It states that general security arrangements “appear to work reasonably well” and CCTV is “generally well deployed”.
While an attack in Belfast is “perhaps less likely” than in Great Britain, “there remains a significant risk”, according to the report. It stresses the danger that “even one of a very small number of radicalised individuals can pose acting alone and using everyday equipment or vehicles”.
Council bosses plan to introduce the searching of “significant bags or rucksacks” at City Hall which they want to publicise in order to deter potential attacks.
They are also proposing “some degree of automated access-control system” to the building and additional counter-terrorist training for security staff.
They hope to replace the current system of bollards at the front cobbled area of City Hall with “an upgraded fit-for-purpose facility”. Staff, councillors and party workers will also be challenged if they are not wearing their ID passes.
A review and enhancement of CCTV is also proposed with “the evaluation of further software analytics facilities to assist in the monitoring of CCTV images and output”.
The document states that some of the security measures will require significant extra funding.
The Christmas Market has been identified as “a specific vulnerability” by NaCTSO. Additional security measures have been discussed with market organisers and the PSNI.
“These include the deployment of large planters around the perimeter which will provide some protection in the case of a vehicle-borne attack (and) some enhancement in terms of the stewarding of the event”, the report states.
The NaCTSO is a police unit that supports the ‘protect and prepare’ strands of the Government’s counter-terrorism strategy. It provides help and advice to government and industry, carrying out threat and risk assessments and identifying weakness and vulnerabilities.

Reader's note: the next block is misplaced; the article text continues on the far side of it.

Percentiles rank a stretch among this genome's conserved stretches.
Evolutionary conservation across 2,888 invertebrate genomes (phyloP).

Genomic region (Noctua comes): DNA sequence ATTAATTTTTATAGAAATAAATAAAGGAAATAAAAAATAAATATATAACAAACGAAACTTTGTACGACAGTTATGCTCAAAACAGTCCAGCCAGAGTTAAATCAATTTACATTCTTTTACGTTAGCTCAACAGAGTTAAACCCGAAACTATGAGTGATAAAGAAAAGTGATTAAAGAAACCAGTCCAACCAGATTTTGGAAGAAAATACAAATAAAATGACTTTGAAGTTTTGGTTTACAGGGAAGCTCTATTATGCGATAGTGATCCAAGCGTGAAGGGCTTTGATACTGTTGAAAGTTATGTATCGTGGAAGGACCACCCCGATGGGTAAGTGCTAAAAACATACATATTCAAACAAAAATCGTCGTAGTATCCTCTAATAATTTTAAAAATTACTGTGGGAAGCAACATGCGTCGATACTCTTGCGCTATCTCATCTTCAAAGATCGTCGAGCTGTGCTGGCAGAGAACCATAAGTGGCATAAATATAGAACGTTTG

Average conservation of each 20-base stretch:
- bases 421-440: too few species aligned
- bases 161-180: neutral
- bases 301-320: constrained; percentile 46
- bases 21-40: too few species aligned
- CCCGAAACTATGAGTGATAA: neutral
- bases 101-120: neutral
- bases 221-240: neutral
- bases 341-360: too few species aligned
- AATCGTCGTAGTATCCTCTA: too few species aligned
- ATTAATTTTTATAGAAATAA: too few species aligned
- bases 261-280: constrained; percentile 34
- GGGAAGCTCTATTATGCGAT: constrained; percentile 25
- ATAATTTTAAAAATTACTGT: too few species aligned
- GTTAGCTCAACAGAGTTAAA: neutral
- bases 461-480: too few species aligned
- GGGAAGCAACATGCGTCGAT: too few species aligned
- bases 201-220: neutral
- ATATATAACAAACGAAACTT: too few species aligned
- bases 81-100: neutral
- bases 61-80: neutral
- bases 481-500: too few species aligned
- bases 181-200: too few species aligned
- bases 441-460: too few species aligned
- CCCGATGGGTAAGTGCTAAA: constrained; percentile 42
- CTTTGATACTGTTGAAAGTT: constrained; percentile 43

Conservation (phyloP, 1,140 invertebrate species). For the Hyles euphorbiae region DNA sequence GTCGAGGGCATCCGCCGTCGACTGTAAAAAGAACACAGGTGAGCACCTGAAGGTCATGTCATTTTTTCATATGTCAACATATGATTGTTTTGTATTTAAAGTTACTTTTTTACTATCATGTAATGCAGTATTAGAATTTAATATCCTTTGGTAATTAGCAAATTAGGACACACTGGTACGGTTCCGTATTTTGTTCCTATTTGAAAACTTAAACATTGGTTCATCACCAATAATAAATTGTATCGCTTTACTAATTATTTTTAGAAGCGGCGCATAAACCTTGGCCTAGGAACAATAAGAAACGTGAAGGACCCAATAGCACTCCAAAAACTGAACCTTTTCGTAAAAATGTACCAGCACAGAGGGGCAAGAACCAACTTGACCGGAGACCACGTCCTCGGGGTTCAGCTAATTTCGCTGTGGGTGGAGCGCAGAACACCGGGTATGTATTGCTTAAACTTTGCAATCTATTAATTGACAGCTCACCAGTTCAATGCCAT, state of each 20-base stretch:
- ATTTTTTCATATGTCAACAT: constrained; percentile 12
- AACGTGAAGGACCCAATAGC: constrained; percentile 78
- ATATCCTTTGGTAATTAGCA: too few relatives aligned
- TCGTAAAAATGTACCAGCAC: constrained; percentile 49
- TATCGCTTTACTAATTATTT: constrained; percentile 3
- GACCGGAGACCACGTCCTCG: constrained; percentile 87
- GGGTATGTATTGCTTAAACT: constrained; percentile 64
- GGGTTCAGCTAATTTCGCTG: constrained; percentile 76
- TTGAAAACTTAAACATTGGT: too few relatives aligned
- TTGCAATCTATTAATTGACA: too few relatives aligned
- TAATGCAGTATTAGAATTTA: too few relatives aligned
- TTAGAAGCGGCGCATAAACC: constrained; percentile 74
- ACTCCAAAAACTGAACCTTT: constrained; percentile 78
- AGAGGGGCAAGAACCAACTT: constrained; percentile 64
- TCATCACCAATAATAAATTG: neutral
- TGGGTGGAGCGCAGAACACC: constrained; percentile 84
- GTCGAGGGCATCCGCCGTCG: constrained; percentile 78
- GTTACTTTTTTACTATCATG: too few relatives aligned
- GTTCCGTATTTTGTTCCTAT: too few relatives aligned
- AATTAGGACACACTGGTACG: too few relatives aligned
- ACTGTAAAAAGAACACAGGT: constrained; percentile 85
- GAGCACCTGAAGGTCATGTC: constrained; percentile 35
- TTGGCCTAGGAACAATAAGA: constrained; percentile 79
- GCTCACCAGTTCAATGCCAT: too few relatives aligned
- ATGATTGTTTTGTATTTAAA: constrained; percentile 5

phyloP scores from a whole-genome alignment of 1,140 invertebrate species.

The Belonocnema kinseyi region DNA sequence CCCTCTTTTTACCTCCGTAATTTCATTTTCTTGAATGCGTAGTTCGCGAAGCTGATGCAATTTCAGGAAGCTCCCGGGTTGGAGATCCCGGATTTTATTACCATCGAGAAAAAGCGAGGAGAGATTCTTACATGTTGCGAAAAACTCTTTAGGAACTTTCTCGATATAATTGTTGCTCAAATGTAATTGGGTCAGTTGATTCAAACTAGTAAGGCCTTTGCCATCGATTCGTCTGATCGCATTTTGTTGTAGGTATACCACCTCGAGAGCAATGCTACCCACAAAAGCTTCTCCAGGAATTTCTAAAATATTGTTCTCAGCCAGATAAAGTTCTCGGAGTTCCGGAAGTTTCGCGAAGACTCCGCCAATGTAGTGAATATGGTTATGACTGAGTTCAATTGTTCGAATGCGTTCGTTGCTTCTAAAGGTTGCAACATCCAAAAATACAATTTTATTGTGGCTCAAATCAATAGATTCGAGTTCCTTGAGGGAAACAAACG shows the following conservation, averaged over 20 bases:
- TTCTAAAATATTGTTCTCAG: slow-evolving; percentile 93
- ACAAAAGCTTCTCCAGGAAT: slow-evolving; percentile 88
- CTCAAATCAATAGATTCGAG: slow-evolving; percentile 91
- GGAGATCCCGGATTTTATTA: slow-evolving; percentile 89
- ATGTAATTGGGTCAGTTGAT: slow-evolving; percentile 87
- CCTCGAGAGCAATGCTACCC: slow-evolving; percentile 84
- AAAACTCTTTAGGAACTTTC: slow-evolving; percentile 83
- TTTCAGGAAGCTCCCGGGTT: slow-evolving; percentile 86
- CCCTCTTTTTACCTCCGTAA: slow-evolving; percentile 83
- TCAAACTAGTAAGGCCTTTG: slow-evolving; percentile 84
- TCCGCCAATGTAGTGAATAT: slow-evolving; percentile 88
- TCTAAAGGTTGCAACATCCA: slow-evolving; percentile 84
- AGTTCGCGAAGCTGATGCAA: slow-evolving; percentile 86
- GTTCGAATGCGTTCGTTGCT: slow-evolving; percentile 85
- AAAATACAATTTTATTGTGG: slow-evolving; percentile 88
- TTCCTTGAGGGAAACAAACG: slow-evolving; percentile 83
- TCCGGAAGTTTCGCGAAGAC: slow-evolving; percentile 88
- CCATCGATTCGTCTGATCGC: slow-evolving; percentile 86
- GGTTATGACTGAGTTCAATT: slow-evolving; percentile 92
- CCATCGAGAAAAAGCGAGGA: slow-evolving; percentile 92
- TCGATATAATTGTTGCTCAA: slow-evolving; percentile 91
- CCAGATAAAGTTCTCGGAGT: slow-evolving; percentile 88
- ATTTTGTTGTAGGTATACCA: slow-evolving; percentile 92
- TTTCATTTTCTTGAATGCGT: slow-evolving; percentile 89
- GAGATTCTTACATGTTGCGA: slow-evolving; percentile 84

The report found that the council’s other city centre premises, including the Cecil Ward building in Linenhall Street – where the registrar’s office, building control, cleansing services and environmental health are based – are “less attractive as terrorist targets” although “general security housekeeping can always be improved”.
A council spokeswoman said last night: “We do not normally comment on reports in advance of committee meetings but on this occasion, we would like to put on record that the council, like most other organisations responsible for public buildings, events and spaces, has reviewed its security arrangements.
“It is actively considering the additional security measures needed to provide protection to the public and staff. In relation to the Christmas Market, these have already been put in place.”
She said the Christmas Market had seen the introduction of stalls on the pavement last year.
“Given the expected large numbers of pedestrians that will use the pavement both accessing the stalls, and normal transit along the front of the City Hall, and the close proximity to large volumes of vehicle traffic moving along Donegall Square, the use of planters is seen as a sensible precaution to assist pedestrian safety,” she added.
In May, the Belfast Telegraph highlighted how the Spring Continental market at City Hall could be vulnerable to a terror attack in the wake of the Manchester Arena atrocity. Some 23 people died after a homemade bomb exploded during a concert by US singer Ariana Grande.
Source : Belfast Telegraph